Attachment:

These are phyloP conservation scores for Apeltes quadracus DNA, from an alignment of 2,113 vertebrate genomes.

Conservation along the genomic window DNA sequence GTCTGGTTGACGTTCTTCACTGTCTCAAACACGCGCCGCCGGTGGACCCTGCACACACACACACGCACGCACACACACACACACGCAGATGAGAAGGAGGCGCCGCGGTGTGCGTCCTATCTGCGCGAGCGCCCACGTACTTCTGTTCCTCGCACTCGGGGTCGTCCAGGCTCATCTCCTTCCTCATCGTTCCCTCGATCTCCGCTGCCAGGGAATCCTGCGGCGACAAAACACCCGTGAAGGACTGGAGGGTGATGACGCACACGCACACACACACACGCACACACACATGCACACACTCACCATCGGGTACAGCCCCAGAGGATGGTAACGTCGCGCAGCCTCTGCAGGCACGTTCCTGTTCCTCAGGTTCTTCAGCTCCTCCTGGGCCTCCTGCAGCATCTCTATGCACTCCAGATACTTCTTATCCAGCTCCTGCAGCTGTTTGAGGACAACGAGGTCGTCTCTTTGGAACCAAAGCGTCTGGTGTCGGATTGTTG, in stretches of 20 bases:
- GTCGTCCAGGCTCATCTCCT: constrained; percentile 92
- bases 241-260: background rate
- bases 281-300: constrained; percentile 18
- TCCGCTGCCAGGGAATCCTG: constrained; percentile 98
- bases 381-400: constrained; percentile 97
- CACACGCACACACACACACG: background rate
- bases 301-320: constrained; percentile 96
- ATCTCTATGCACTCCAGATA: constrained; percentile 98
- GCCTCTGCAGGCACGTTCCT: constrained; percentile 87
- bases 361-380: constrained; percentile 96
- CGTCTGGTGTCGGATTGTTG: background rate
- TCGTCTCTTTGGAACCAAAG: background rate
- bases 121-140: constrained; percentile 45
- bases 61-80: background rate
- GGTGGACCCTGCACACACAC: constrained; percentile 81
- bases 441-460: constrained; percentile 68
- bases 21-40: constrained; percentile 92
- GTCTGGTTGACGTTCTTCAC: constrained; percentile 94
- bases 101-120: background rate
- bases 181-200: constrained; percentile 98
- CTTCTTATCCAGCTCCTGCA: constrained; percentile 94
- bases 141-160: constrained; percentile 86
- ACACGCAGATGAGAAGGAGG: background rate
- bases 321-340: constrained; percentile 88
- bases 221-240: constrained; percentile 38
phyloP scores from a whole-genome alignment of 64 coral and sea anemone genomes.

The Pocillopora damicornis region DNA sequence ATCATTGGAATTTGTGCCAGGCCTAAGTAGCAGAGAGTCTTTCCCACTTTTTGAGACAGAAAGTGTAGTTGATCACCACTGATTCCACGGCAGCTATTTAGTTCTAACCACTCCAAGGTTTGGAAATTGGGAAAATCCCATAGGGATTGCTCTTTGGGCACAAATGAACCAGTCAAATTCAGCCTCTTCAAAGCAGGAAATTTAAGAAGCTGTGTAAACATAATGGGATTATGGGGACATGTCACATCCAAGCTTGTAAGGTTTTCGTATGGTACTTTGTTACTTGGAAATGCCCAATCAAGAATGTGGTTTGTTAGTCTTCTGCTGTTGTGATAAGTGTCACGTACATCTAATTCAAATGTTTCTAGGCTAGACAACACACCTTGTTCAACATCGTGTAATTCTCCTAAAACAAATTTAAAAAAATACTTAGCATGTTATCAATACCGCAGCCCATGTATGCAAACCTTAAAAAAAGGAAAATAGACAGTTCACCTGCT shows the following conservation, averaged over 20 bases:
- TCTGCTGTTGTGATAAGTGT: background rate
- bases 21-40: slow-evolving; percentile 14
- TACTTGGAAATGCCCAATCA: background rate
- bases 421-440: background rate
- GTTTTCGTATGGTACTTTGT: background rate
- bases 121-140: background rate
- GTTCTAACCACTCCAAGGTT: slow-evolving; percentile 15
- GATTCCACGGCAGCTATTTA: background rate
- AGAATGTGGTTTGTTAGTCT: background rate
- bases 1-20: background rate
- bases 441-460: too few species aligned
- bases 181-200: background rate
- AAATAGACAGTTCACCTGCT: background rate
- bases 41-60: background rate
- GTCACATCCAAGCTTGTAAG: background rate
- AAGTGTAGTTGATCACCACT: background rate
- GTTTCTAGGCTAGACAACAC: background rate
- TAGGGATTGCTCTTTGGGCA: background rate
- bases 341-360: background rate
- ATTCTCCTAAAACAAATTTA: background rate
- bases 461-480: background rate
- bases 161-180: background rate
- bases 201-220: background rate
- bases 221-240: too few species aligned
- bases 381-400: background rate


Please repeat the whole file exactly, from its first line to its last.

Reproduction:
These are phyloP conservation scores for Apeltes quadracus DNA, from an alignment of 2,113 vertebrate genomes.

Conservation along the genomic window DNA sequence GTCTGGTTGACGTTCTTCACTGTCTCAAACACGCGCCGCCGGTGGACCCTGCACACACACACACGCACGCACACACACACACACGCAGATGAGAAGGAGGCGCCGCGGTGTGCGTCCTATCTGCGCGAGCGCCCACGTACTTCTGTTCCTCGCACTCGGGGTCGTCCAGGCTCATCTCCTTCCTCATCGTTCCCTCGATCTCCGCTGCCAGGGAATCCTGCGGCGACAAAACACCCGTGAAGGACTGGAGGGTGATGACGCACACGCACACACACACACGCACACACACATGCACACACTCACCATCGGGTACAGCCCCAGAGGATGGTAACGTCGCGCAGCCTCTGCAGGCACGTTCCTGTTCCTCAGGTTCTTCAGCTCCTCCTGGGCCTCCTGCAGCATCTCTATGCACTCCAGATACTTCTTATCCAGCTCCTGCAGCTGTTTGAGGACAACGAGGTCGTCTCTTTGGAACCAAAGCGTCTGGTGTCGGATTGTTG, in stretches of 20 bases:
- GTCGTCCAGGCTCATCTCCT: constrained; percentile 92
- bases 241-260: background rate
- bases 281-300: constrained; percentile 18
- TCCGCTGCCAGGGAATCCTG: constrained; percentile 98
- bases 381-400: constrained; percentile 97
- CACACGCACACACACACACG: background rate
- bases 301-320: constrained; percentile 96
- ATCTCTATGCACTCCAGATA: constrained; percentile 98
- GCCTCTGCAGGCACGTTCCT: constrained; percentile 87
- bases 361-380: constrained; percentile 96
- CGTCTGGTGTCGGATTGTTG: background rate
- TCGTCTCTTTGGAACCAAAG: background rate
- bases 121-140: constrained; percentile 45
- bases 61-80: background rate
- GGTGGACCCTGCACACACAC: constrained; percentile 81
- bases 441-460: constrained; percentile 68
- bases 21-40: constrained; percentile 92
- GTCTGGTTGACGTTCTTCAC: constrained; percentile 94
- bases 101-120: background rate
- bases 181-200: constrained; percentile 98
- CTTCTTATCCAGCTCCTGCA: constrained; percentile 94
- bases 141-160: constrained; percentile 86
- ACACGCAGATGAGAAGGAGG: background rate
- bases 321-340: constrained; percentile 88
- bases 221-240: constrained; percentile 38
phyloP scores from a whole-genome alignment of 64 coral and sea anemone genomes.

The Pocillopora damicornis region DNA sequence ATCATTGGAATTTGTGCCAGGCCTAAGTAGCAGAGAGTCTTTCCCACTTTTTGAGACAGAAAGTGTAGTTGATCACCACTGATTCCACGGCAGCTATTTAGTTCTAACCACTCCAAGGTTTGGAAATTGGGAAAATCCCATAGGGATTGCTCTTTGGGCACAAATGAACCAGTCAAATTCAGCCTCTTCAAAGCAGGAAATTTAAGAAGCTGTGTAAACATAATGGGATTATGGGGACATGTCACATCCAAGCTTGTAAGGTTTTCGTATGGTACTTTGTTACTTGGAAATGCCCAATCAAGAATGTGGTTTGTTAGTCTTCTGCTGTTGTGATAAGTGTCACGTACATCTAATTCAAATGTTTCTAGGCTAGACAACACACCTTGTTCAACATCGTGTAATTCTCCTAAAACAAATTTAAAAAAATACTTAGCATGTTATCAATACCGCAGCCCATGTATGCAAACCTTAAAAAAAGGAAAATAGACAGTTCACCTGCT shows the following conservation, averaged over 20 bases:
- TCTGCTGTTGTGATAAGTGT: background rate
- bases 21-40: slow-evolving; percentile 14
- TACTTGGAAATGCCCAATCA: background rate
- bases 421-440: background rate
- GTTTTCGTATGGTACTTTGT: background rate
- bases 121-140: background rate
- GTTCTAACCACTCCAAGGTT: slow-evolving; percentile 15
- GATTCCACGGCAGCTATTTA: background rate
- AGAATGTGGTTTGTTAGTCT: background rate
- bases 1-20: background rate
- bases 441-460: too few species aligned
- bases 181-200: background rate
- AAATAGACAGTTCACCTGCT: background rate
- bases 41-60: background rate
- GTCACATCCAAGCTTGTAAG: background rate
- AAGTGTAGTTGATCACCACT: background rate
- GTTTCTAGGCTAGACAACAC: background rate
- TAGGGATTGCTCTTTGGGCA: background rate
- bases 341-360: background rate
- ATTCTCCTAAAACAAATTTA: background rate
- bases 461-480: background rate
- bases 161-180: background rate
- bases 201-220: background rate
- bases 221-240: too few species aligned
- bases 381-400: background rate